Operation Eagle Claw

Thirty years ago today, the attempt to rescue the hostages held by Iran failed at Desert One, ending in tragedy and farce. The failed attempt also effectively ended the hopes for reelection of Jimmy Carter.

The failed operation was a wake-up call and a catalyst for change. The formation of the US Special Operations Command can be directly tied to lessons learned from Operation Eagle Claw. In effect, the USSOCOM acts as a separate armed service, even though all of the personnel assigned to it are members of the various branches.

Operation Eagle Claw was also the impetus behind the Army’s creation of Task Force 160, the first Army aviation unit dedicated to supporting special operations forces. It later evolved into the 160th Special Operations Aviation Regiment.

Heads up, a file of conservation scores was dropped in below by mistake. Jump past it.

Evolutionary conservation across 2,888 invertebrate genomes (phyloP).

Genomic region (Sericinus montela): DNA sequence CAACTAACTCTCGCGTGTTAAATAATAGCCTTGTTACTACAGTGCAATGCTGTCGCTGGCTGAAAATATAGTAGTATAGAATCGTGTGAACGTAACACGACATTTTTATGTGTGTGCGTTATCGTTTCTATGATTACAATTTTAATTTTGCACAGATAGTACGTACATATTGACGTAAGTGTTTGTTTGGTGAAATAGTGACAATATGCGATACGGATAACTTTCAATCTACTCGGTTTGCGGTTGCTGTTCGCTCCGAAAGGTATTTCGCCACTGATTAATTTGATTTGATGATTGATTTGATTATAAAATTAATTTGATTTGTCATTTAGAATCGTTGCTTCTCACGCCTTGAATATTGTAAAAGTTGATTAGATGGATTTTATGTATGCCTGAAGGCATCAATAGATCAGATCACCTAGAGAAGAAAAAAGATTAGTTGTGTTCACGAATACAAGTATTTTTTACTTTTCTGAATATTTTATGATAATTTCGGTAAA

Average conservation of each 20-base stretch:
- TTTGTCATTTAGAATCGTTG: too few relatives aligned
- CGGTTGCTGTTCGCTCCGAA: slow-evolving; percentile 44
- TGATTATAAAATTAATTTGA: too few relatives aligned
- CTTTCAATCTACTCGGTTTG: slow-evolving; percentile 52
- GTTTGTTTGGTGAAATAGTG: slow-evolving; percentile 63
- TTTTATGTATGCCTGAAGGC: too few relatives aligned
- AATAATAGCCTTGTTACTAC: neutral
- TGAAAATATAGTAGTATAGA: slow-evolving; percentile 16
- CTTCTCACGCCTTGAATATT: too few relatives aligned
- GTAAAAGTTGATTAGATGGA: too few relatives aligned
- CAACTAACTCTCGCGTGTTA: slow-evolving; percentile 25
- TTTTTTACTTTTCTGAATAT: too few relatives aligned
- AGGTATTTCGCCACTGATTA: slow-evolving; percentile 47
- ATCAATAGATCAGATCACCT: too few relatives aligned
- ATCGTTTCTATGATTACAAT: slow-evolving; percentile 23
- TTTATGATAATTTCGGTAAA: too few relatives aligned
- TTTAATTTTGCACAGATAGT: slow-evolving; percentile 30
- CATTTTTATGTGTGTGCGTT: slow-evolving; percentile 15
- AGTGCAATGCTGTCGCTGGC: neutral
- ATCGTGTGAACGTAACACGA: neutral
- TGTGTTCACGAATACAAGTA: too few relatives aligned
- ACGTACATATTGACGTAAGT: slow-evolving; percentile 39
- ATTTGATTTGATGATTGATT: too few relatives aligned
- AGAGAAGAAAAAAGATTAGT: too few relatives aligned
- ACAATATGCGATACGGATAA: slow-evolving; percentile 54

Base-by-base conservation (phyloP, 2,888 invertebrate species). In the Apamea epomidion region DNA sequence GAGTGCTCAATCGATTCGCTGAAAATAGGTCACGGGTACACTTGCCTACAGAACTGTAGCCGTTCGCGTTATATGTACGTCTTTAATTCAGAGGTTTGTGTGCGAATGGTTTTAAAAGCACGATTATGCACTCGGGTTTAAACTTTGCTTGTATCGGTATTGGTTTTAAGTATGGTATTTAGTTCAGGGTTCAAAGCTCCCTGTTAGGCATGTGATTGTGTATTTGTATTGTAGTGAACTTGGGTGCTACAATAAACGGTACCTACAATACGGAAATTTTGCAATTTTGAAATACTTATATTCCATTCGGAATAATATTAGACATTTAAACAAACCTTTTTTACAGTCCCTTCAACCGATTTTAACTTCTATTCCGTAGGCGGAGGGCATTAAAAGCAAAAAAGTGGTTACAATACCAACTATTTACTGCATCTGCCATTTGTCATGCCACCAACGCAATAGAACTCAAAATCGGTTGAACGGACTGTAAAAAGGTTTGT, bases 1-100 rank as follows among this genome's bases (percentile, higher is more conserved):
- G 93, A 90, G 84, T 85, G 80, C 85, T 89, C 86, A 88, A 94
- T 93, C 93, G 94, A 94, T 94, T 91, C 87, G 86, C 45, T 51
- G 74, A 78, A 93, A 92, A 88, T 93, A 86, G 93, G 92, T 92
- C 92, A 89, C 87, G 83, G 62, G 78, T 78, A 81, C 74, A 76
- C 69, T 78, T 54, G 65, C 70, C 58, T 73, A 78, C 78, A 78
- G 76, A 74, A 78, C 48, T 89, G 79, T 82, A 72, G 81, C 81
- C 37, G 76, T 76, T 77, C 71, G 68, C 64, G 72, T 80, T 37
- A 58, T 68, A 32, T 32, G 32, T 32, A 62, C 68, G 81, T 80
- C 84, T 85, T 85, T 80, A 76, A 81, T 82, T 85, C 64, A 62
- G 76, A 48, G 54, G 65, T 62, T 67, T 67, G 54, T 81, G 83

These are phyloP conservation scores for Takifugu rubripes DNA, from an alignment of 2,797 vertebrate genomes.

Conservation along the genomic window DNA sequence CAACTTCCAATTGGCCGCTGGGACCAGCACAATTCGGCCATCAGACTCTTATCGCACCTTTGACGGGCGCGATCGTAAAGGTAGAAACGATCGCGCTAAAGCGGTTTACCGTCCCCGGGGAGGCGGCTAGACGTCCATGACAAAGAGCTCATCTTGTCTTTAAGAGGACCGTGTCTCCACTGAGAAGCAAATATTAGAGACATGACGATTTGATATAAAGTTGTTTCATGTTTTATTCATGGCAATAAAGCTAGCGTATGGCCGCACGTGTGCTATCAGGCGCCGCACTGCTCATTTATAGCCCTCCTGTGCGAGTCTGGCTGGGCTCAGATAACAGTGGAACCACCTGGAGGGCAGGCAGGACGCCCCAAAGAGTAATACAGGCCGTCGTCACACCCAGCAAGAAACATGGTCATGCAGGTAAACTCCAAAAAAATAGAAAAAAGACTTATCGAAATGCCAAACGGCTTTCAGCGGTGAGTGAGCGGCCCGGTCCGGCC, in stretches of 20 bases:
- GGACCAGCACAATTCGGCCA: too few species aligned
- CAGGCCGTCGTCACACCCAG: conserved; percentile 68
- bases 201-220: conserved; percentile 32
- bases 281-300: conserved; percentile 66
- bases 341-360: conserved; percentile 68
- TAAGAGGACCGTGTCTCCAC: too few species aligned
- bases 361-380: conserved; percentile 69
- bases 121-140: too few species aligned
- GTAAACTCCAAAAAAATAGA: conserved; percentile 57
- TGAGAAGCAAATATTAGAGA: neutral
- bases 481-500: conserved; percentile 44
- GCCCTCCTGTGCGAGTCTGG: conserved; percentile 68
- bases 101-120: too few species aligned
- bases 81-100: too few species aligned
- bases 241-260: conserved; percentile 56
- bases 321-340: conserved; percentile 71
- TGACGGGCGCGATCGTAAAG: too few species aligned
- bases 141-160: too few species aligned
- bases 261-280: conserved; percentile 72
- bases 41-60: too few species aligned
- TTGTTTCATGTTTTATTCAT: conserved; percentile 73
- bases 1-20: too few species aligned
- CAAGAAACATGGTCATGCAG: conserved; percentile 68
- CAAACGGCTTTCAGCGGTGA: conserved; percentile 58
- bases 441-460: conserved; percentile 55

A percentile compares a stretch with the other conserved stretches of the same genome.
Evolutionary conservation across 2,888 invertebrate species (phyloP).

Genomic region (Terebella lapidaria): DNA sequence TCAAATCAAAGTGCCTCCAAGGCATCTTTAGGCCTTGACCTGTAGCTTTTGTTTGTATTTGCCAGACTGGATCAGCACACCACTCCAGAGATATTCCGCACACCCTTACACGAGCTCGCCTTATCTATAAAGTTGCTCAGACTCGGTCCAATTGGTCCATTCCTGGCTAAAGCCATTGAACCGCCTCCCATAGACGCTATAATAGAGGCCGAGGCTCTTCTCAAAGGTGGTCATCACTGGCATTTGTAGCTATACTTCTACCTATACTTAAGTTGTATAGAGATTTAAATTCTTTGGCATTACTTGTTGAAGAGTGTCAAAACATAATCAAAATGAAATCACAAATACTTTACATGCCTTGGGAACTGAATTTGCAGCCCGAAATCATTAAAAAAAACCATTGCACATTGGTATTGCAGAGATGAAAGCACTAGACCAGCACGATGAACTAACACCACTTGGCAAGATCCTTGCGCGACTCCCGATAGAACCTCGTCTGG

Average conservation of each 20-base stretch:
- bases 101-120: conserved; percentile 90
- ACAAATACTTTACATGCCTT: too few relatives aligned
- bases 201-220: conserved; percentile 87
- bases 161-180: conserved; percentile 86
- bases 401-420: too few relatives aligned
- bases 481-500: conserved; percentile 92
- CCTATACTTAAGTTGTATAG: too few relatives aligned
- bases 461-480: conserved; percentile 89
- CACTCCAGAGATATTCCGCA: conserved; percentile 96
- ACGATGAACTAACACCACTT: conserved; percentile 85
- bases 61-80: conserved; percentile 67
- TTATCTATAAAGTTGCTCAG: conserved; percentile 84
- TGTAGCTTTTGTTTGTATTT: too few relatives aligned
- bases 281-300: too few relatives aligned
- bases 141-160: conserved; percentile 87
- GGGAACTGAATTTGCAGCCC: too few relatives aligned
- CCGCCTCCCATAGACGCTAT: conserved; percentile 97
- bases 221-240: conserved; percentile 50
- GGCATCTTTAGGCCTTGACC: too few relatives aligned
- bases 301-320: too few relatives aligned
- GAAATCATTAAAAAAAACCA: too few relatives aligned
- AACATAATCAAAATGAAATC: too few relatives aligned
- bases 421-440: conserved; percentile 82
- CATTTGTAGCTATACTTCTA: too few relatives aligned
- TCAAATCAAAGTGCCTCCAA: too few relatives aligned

Finally, Operation Eagle Claw, and the less than stellar performance of the services in Operation Urgent Fury (the invasion of Grenada) was a major influence in the Goldwater-Nichols Department of Defense Reorganization Act of 1986 which fundamentally changed the way forces were trained and commanded in the field.

1 thought on “Operation Eagle Claw”

  1. Nothing says clusterfuck quite like the Eagleclaw fiasco.
    Using minesweeping CH-53’s as hostage rescue commando aviation assests. Radio’s of the AF and the USMC not able to communicate on the same freq.
    This is what happens when you put a liberal in charge of defense.

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